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So I create and initialize a vector (of size nmask+3) to 0, and I assign an initial value to one of the elements. I then make a for loop that goes through the first nmask elements of the vector and assigns to each element an average of 26 other elements in the vector (defined by the 4D int array voxt, which contains vector addresses).

My problem is that when I check the values of nonzero elements in my vector (phi) within the nested loop (the first cout), the values are fine and what I expect. However, when the loop finishes going through all nmask elements (for (int i= 0; i<nmask; i++) exits), I check the nonzero elements of phi again, and they are all lost (reset to 0) except for the last non-zero element (and element tvox which is manually set to 1).

I feel that since phi is initialized outside of all the loops, there should be no resetting of values going on, and that any updated elements within the nested loop should remain updated upon exit of the loop. Any ideas as to what is going on / how to fix this? Code is below; I tried to comment in a sense of the outputs I'm getting. Thanks in advance.

vector<double> phi(nmask+3, 0); //vector with nmask+3 elements all set to 0 (nmask = 13622)
    phi[tvox]= 1; //tvox is predefined address (7666)

    for (int n= 0; n<1; n++)
    {
        vector<double> tempPhi(phi); //copy phi to tempPhi

        for (int i= 0; i<nmask; i++)
        {
            for (int a= -1; a<=1; a++)
            {
                for (int b= -1; b<=1; b++)
                {
                    for (int c= -1; c<=1; c++)
                    {
                        if (!(a==0 && b==0 && c==0))
                        {
                            //oneD26 is just (double) 1/26
                            phi[i]= tempPhi[i]+oneD26*tempPhi[voxt[i][1+a][1+b][1+c]];
                            if (phi[i]!=0)
                            {
                                //this gives expected results: 27 nonzero elements (including tvox)
                                cout << n << " " << i << " " << a << b << c << " " << phi[i] << endl;
                            }
                        }
                    }
                }
            }
        }

        phi[svox]= 0; //svox = 7681
        phi[tvox]= 1;

        for (int q= 0; q<nmask; q++)
        {
            //this gives only 2 nonzero values: phi[tvox] and phi[9642], which was the last nonzero value from 1st cout
            if (phi[q]!=0)
                cout << q << " " << phi[q] << endl;
        }

    }
share|improve this question
2  
.... wow that's an interesting Christmas Tree – sehe Jun 30 '11 at 21:52
1  
muximam cyclomatic complexity. – slaphappy Jun 30 '11 at 21:53
3  
Forget it, just rewrite the code so it's not nested so deep. – C Johnson Jun 30 '11 at 21:54

Difficult to tell just what is going on, but the easiest explanation is that after phi[i] gets set to non-zero and displayed to cout, it gets set to zero again in one of the later iterations through the inner loops.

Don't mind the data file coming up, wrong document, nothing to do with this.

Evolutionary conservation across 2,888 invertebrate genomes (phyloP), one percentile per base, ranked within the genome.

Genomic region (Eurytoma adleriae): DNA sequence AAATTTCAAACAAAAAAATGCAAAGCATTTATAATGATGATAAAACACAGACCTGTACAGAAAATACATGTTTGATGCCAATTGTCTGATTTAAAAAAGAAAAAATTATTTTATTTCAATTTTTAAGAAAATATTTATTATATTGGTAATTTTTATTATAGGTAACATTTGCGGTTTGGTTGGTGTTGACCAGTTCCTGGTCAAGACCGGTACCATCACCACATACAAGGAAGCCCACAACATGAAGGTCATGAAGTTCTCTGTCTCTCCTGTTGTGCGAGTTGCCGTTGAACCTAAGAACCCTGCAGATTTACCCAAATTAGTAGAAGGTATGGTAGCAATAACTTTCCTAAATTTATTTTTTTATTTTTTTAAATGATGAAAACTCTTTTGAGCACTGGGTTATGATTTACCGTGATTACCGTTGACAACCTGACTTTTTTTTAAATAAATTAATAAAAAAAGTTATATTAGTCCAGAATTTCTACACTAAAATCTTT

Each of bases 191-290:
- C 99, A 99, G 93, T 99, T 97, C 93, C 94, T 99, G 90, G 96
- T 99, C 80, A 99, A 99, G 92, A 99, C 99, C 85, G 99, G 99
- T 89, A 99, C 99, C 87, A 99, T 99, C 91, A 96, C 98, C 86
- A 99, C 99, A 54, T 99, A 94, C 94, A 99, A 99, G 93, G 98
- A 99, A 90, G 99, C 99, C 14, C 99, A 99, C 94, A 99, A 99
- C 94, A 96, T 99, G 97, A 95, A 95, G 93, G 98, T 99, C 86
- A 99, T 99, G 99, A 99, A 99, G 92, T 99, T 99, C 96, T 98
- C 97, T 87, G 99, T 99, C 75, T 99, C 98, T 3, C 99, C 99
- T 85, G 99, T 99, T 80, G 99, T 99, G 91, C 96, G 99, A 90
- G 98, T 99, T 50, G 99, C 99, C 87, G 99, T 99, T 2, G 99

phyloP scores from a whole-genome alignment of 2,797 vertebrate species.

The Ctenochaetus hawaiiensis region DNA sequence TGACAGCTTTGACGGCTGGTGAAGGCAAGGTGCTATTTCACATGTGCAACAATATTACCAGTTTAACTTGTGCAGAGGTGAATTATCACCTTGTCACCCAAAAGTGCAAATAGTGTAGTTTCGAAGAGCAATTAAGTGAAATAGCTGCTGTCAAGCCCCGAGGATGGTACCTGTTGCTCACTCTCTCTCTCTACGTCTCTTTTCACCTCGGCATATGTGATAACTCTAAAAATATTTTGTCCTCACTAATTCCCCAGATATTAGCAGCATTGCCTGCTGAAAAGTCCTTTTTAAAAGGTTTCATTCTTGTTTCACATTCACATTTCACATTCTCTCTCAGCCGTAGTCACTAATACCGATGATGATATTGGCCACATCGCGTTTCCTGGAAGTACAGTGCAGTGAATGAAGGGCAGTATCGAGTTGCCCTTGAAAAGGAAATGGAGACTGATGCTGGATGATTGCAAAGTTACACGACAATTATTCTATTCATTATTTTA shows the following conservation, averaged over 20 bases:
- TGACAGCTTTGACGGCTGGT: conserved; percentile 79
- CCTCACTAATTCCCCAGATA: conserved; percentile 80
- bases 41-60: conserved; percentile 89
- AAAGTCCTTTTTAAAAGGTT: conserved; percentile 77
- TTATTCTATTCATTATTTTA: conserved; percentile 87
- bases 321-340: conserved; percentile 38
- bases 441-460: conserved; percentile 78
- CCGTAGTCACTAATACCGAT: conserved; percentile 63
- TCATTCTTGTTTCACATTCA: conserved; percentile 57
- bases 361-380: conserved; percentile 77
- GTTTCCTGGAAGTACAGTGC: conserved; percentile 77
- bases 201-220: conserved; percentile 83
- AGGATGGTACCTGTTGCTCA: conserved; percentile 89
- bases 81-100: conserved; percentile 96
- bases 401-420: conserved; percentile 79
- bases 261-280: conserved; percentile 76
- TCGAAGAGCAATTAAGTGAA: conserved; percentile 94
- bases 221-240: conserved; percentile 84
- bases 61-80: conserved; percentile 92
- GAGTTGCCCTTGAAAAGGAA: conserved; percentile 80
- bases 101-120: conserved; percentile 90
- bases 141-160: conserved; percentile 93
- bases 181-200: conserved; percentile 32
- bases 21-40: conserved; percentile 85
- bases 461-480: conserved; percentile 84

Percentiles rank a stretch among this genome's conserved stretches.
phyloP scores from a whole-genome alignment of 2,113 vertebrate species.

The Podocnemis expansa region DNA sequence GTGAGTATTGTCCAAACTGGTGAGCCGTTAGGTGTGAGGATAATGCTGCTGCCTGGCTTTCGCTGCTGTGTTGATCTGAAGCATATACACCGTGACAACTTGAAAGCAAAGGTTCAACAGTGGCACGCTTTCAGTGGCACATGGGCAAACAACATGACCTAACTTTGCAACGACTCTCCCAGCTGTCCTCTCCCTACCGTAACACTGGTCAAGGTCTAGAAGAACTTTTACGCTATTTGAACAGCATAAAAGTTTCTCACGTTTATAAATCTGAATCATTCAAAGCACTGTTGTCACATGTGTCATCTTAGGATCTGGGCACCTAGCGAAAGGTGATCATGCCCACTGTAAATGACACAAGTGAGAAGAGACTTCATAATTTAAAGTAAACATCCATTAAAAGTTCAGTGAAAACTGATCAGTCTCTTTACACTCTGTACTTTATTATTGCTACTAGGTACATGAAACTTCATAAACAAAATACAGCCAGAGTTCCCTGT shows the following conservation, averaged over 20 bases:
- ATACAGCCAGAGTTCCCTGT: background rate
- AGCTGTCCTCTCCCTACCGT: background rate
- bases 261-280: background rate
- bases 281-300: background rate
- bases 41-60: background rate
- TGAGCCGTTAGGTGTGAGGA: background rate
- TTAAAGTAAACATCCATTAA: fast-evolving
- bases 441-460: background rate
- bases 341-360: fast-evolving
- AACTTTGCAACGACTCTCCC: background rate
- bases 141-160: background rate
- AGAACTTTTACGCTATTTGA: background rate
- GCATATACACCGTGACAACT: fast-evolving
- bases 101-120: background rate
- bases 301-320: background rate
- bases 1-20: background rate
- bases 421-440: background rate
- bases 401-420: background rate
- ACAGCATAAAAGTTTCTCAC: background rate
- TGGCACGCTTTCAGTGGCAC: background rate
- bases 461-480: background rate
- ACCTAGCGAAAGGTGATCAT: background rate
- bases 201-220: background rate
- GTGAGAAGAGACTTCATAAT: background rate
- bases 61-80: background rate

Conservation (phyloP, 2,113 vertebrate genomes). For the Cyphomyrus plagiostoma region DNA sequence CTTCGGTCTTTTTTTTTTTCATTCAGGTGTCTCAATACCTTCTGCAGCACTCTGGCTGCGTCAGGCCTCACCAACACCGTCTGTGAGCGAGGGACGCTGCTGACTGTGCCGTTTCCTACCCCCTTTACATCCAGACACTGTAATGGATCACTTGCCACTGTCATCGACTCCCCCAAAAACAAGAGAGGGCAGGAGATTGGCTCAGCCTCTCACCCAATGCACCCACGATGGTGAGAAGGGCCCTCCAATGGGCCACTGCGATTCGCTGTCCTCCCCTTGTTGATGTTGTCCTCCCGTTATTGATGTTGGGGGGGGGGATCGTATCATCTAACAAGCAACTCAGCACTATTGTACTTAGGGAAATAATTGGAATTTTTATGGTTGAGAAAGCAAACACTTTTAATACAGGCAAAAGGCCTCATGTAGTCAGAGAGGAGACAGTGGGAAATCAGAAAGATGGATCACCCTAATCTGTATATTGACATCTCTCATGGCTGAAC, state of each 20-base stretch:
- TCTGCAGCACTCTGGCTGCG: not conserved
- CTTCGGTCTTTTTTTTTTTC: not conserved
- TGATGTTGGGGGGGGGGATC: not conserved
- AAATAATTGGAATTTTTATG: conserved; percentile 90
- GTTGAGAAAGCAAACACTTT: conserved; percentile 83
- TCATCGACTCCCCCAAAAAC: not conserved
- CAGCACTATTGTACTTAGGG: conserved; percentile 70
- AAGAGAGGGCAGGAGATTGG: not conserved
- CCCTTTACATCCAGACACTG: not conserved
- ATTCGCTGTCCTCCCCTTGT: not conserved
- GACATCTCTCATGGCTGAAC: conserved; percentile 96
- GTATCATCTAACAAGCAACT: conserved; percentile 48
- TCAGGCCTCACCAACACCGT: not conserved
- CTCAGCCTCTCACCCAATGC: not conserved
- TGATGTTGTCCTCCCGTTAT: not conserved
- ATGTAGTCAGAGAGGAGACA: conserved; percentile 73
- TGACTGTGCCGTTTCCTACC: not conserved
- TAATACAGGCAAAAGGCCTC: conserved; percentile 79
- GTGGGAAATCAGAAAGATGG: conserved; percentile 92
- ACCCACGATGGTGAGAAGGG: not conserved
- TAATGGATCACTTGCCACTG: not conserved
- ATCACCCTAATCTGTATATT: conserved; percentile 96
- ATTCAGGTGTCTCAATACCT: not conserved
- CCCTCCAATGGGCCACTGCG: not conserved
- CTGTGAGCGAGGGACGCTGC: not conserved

share|improve this answer
    
yeah, i finally see that. thanks – Marvin Jul 1 '11 at 2:12

If you do some tracing and check phi[i] just before updating you'll see that you often overwrite a non-zero element with zero.

Note: I have no idea what your code does, this is pure Sherlock Holmes reasoning.. if after the loops you find only 2 non-zero elements then the only logical consequence is that after updating something to non-zero later in the loop you update it to zero.

share|improve this answer
    
yeah, thank you – Marvin Jul 1 '11 at 2:13
phi[i]= tempPhi[i]+oneD26*tempPhi[voxt[i][1+a][1+b][1+c]];

The nested for-loops using a, b, and c run for a combined 9 iterations with the same value of i. Since you overwrite phi[i] to a new value every time, you only retain the value from the last iteration where a, and c are all 1. If that last iteration happens to produce zero values, then phi[i] will have lots of zeroes. Perhaps you meant to do something like phi[i] += ... instead of phi[i] = ...?

share|improve this answer
    
YES, thank you!! – Marvin Jul 1 '11 at 2:11

I do suggest to replace the meat of the loop with something like

const boost::irange domain(-1,2);
for (int i: boost::irange(0, nmask)) for (int a: domain) for (int b: domain) for (int c: domain)
{
    if (a==0 && b==0 && c==0)
        continue;
    //oneD26 is just (double) 1/26
    phi[i]= tempPhi[i]+oneD26*tempPhi[voxt[i][1+a][1+b][1+c]];
    if (phi[i]!=0)
    {
        //this gives expected results: 27 nonzero elements (including tvox)
        cout << n << " " << i << " " << a << b << c << " " << phi[i] << endl;
    }
}

Of course, for brevity I assume both boost/range.hpp and c++0x compiler. However, with trivial macro's you can achieve the same. That is without writing/using a proper combinations algorithm (why is that not in the standard, anyway).

share|improve this answer
    
that does look a lot nicer than my ugly code, thanks – Marvin Jul 1 '11 at 2:14

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